NWU research on Hepatitis C virus is a major break through
Dr Constance Wose’s research on the Hepatitis C virus (HCV) genotype 5a is a major break-through in HCV and is critical for the development of treatment for HCV.
The research done by Dr Wose, a PhD student in Biological Science at the Mafikeng Campus of the North-West University (NWU), has established - for the first time in South Africa and in the world - a replicon system for HCV genotype 5a, which is a major break-through in HCV history and is critical for the development of HCV-targeted therapy. This work was done in collaboration with Prof Charles Rice and Dr Mohsan Saeed of the Laboratory of Virology and Infectious Diseases at the Center for the Study of Hepatitis Viruses at the Rockefeller University in New York.
Dr Wose's research is aimed at establishing functional in vitro replication systems for Hepatitis C virus genotype 5a as a preclinical tool for better screening and optimisation of new and current viral inhibitors. Since the discovery of HCV in 1989, no such system had been developed for genotype 5a. Hepatitis C virus infects over 170 million people worldwide and in South Africa, infection accounts for 2.6% of chronic liver disease and is a major cause for liver transplants. With the high prevalence of HIV/AIDS, chronic liver disease due to HCV infection remains a major health problem and cause of death.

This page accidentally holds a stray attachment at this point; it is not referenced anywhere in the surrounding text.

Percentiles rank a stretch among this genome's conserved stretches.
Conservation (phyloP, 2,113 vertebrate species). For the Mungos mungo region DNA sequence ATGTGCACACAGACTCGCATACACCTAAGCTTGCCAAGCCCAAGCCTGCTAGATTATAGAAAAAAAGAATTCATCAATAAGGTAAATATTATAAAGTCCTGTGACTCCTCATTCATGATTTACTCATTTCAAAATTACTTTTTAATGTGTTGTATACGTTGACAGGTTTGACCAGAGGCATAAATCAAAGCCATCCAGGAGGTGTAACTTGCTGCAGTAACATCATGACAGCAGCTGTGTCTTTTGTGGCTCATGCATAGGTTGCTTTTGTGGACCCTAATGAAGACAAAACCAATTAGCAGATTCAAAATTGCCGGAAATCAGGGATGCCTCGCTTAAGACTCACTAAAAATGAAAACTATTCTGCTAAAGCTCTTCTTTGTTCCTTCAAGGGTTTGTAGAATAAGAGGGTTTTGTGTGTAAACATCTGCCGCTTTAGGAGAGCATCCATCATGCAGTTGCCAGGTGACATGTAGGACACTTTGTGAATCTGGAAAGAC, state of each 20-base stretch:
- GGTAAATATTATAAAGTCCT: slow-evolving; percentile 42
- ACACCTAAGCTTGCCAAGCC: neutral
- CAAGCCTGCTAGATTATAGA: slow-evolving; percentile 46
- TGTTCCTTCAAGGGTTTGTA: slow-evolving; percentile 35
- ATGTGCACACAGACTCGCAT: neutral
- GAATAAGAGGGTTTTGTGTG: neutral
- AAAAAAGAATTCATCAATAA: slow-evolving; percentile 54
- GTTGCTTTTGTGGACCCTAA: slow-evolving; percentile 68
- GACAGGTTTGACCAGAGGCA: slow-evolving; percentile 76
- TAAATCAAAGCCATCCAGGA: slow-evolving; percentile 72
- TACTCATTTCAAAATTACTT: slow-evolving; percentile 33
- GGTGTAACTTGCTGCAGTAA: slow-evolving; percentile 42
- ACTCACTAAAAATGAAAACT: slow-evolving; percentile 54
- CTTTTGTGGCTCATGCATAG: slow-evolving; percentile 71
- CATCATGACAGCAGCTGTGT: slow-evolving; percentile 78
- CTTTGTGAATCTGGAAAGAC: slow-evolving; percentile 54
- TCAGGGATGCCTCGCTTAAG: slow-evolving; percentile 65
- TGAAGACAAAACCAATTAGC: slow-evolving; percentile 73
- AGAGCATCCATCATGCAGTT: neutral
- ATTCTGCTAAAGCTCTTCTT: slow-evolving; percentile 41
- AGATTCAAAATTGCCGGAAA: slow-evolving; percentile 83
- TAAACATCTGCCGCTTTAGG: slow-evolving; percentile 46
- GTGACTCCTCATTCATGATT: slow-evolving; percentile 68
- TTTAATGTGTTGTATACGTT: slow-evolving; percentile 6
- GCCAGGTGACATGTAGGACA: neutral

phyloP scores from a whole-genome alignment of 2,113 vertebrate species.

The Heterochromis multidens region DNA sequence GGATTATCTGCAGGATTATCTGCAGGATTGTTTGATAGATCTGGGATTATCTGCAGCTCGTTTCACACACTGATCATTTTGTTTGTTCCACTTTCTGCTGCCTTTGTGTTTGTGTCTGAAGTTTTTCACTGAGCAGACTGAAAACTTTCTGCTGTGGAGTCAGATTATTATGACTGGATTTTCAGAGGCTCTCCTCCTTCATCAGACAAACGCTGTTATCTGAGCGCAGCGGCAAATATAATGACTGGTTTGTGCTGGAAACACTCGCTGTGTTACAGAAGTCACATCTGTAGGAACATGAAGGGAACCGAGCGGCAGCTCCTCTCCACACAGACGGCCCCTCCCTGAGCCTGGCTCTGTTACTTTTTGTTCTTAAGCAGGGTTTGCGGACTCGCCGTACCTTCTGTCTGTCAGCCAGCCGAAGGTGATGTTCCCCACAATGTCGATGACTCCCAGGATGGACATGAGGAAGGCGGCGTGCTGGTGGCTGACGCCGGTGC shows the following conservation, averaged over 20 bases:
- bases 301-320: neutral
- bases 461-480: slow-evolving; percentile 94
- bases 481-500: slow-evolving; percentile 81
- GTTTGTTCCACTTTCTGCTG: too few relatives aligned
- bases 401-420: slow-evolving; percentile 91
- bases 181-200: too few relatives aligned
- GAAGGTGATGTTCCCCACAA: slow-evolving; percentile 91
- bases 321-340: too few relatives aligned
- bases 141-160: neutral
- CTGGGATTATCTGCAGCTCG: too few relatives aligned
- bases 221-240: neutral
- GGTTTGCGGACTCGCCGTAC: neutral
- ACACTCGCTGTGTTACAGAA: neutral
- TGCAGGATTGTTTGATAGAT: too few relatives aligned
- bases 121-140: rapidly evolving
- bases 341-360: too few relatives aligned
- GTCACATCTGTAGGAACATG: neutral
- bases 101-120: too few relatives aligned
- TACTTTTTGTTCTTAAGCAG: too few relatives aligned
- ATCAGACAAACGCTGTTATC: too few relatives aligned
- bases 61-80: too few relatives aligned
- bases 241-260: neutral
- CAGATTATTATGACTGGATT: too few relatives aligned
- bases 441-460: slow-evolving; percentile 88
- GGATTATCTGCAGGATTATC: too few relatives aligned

Dr Wose published part of her thesis titled “Antimicrobial Agents and Chemotherapy” in a peer-reviewed American Society of Virology Journal. The thesis was also presented at the 21st International Symposium of Hepatitis C and Related Viruses, Banff, Alberta, Canada in September 2014.